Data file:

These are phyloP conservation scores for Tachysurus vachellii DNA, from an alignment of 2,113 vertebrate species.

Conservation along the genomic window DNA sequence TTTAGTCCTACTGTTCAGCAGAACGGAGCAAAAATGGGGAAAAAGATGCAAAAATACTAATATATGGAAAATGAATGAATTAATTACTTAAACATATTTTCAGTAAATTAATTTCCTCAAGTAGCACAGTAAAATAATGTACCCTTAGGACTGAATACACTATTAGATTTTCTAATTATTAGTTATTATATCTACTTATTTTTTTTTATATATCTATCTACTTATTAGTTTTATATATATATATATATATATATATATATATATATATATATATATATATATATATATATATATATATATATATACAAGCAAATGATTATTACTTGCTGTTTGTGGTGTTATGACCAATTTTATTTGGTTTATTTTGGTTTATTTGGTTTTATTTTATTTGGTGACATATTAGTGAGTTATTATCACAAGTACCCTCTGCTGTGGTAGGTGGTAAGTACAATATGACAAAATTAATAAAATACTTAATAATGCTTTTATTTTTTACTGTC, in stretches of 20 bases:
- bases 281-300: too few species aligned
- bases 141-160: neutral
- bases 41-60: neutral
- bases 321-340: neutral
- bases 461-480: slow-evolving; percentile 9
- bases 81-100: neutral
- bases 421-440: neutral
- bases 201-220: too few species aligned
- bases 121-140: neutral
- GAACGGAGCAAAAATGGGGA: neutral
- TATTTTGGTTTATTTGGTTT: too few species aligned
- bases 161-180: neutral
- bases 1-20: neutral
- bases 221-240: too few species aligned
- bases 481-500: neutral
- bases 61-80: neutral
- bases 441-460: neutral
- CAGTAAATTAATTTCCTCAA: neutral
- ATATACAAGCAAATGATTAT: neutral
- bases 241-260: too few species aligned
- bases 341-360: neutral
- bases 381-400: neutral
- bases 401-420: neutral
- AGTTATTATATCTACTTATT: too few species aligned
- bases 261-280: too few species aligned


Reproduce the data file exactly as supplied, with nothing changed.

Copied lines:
These are phyloP conservation scores for Tachysurus vachellii DNA, from an alignment of 2,113 vertebrate species.

Conservation along the genomic window DNA sequence TTTAGTCCTACTGTTCAGCAGAACGGAGCAAAAATGGGGAAAAAGATGCAAAAATACTAATATATGGAAAATGAATGAATTAATTACTTAAACATATTTTCAGTAAATTAATTTCCTCAAGTAGCACAGTAAAATAATGTACCCTTAGGACTGAATACACTATTAGATTTTCTAATTATTAGTTATTATATCTACTTATTTTTTTTTATATATCTATCTACTTATTAGTTTTATATATATATATATATATATATATATATATATATATATATATATATATATATATATATATATATATATATATACAAGCAAATGATTATTACTTGCTGTTTGTGGTGTTATGACCAATTTTATTTGGTTTATTTTGGTTTATTTGGTTTTATTTTATTTGGTGACATATTAGTGAGTTATTATCACAAGTACCCTCTGCTGTGGTAGGTGGTAAGTACAATATGACAAAATTAATAAAATACTTAATAATGCTTTTATTTTTTACTGTC, in stretches of 20 bases:
- bases 281-300: too few species aligned
- bases 141-160: neutral
- bases 41-60: neutral
- bases 321-340: neutral
- bases 461-480: slow-evolving; percentile 9
- bases 81-100: neutral
- bases 421-440: neutral
- bases 201-220: too few species aligned
- bases 121-140: neutral
- GAACGGAGCAAAAATGGGGA: neutral
- TATTTTGGTTTATTTGGTTT: too few species aligned
- bases 161-180: neutral
- bases 1-20: neutral
- bases 221-240: too few species aligned
- bases 481-500: neutral
- bases 61-80: neutral
- bases 441-460: neutral
- CAGTAAATTAATTTCCTCAA: neutral
- ATATACAAGCAAATGATTAT: neutral
- bases 241-260: too few species aligned
- bases 341-360: neutral
- bases 381-400: neutral
- bases 401-420: neutral
- AGTTATTATATCTACTTATT: too few species aligned
- bases 261-280: too few species aligned